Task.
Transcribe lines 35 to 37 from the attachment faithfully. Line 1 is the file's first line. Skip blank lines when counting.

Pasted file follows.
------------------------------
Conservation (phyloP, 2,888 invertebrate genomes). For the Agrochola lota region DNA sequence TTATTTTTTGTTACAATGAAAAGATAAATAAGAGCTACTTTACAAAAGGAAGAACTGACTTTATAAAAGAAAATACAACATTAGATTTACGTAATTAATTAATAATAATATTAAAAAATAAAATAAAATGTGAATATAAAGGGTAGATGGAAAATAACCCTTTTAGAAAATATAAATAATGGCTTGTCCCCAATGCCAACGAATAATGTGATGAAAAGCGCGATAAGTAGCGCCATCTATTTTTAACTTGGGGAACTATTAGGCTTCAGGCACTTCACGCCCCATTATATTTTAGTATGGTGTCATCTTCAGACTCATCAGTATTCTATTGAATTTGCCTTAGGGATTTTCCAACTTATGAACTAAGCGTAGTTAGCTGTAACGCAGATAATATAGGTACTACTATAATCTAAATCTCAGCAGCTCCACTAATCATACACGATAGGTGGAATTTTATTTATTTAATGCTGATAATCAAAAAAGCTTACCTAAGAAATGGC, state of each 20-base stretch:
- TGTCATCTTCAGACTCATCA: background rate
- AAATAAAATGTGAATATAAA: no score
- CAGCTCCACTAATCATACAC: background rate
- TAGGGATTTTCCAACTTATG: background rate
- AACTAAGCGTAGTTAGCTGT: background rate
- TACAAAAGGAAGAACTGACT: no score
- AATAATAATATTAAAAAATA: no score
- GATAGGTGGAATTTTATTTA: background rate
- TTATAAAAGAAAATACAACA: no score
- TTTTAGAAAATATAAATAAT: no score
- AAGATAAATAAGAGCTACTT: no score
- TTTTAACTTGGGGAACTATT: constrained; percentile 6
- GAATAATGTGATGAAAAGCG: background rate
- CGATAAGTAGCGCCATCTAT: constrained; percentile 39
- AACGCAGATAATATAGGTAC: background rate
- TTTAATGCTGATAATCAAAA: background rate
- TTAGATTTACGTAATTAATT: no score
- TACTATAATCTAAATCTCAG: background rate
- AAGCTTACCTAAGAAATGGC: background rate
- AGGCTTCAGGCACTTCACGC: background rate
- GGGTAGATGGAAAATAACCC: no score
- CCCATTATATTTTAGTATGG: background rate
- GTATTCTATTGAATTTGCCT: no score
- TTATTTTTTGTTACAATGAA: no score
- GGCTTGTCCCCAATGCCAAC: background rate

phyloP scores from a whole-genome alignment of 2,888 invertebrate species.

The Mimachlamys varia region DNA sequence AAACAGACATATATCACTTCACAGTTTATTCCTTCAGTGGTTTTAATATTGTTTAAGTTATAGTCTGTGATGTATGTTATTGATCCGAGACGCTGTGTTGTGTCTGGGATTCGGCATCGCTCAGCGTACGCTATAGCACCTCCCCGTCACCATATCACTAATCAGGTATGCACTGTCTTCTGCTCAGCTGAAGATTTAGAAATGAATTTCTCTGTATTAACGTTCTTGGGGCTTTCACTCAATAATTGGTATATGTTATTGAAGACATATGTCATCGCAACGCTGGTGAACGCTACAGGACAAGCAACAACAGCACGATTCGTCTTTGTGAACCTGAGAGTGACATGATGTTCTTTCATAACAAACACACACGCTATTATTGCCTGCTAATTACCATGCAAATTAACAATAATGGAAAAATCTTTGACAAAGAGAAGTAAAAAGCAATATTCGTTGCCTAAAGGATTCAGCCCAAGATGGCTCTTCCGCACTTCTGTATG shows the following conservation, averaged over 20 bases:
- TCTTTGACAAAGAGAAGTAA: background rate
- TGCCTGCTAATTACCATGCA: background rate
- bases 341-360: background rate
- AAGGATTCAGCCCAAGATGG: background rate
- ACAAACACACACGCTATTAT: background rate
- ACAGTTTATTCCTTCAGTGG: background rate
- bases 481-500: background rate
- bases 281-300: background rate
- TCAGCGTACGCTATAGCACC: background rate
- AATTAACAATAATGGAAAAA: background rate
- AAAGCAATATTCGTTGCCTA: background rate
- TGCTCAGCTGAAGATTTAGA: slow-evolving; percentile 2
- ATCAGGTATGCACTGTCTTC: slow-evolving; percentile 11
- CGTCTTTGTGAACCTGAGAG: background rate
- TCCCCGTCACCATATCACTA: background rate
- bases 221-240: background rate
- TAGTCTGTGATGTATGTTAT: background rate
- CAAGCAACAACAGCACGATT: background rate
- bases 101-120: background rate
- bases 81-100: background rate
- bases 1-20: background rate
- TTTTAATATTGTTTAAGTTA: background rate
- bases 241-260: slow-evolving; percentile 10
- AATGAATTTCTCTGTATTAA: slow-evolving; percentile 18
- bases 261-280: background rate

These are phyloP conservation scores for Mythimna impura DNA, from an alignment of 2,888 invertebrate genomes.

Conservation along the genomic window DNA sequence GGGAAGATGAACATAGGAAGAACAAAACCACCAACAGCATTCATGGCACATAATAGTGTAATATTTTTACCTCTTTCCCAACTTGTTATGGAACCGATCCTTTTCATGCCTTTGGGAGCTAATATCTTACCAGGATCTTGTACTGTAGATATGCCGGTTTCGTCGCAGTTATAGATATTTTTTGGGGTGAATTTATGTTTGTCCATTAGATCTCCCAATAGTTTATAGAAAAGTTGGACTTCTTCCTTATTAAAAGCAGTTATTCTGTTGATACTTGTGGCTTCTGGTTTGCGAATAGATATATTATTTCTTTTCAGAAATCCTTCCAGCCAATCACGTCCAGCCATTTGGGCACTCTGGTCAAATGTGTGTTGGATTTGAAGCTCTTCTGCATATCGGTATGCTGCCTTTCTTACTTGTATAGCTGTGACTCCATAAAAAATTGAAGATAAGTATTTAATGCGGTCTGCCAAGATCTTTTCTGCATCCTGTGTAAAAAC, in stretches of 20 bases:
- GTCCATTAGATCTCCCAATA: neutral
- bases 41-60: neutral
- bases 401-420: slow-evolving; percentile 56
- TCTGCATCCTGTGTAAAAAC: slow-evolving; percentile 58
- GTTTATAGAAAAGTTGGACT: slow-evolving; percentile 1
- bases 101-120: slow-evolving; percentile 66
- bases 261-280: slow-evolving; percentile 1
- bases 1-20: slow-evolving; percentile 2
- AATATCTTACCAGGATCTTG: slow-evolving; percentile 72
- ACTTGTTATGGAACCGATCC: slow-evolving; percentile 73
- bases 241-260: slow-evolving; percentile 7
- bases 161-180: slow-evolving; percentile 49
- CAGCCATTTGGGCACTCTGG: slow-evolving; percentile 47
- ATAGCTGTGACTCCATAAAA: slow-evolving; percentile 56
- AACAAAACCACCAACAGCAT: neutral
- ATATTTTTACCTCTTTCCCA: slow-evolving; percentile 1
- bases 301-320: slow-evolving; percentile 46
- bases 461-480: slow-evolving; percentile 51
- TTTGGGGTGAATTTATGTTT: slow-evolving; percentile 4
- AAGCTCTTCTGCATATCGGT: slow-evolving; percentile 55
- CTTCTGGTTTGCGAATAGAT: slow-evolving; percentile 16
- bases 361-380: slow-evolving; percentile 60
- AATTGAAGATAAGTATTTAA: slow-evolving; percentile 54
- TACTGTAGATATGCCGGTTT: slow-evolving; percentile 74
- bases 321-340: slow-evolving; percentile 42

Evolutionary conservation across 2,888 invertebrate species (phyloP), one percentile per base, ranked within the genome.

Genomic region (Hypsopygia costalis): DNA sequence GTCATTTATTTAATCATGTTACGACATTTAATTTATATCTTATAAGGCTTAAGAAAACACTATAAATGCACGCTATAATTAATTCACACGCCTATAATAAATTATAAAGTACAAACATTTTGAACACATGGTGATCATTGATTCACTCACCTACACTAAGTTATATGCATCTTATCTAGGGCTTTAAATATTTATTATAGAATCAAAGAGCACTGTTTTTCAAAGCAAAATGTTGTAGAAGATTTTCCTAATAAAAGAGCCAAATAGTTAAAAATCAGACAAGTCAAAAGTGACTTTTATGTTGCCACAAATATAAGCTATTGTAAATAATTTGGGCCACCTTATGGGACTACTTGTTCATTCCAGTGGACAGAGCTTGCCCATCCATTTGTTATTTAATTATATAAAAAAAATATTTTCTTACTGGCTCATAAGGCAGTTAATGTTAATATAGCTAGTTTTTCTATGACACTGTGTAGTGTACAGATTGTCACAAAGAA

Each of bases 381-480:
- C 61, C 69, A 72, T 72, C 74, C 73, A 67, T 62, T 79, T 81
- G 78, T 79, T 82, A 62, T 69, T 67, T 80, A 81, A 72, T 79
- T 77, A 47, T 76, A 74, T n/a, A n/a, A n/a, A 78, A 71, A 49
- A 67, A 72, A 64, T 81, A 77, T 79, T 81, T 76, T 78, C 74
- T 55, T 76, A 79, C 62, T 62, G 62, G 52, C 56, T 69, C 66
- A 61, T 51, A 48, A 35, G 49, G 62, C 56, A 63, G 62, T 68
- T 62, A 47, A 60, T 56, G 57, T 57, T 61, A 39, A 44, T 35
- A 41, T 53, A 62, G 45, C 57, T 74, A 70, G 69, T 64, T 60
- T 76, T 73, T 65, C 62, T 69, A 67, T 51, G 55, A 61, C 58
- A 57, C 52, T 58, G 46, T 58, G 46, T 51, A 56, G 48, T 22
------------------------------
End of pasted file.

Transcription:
- bases 481-500: background rate
- bases 281-300: background rate
- TCAGCGTACGCTATAGCACC: background rate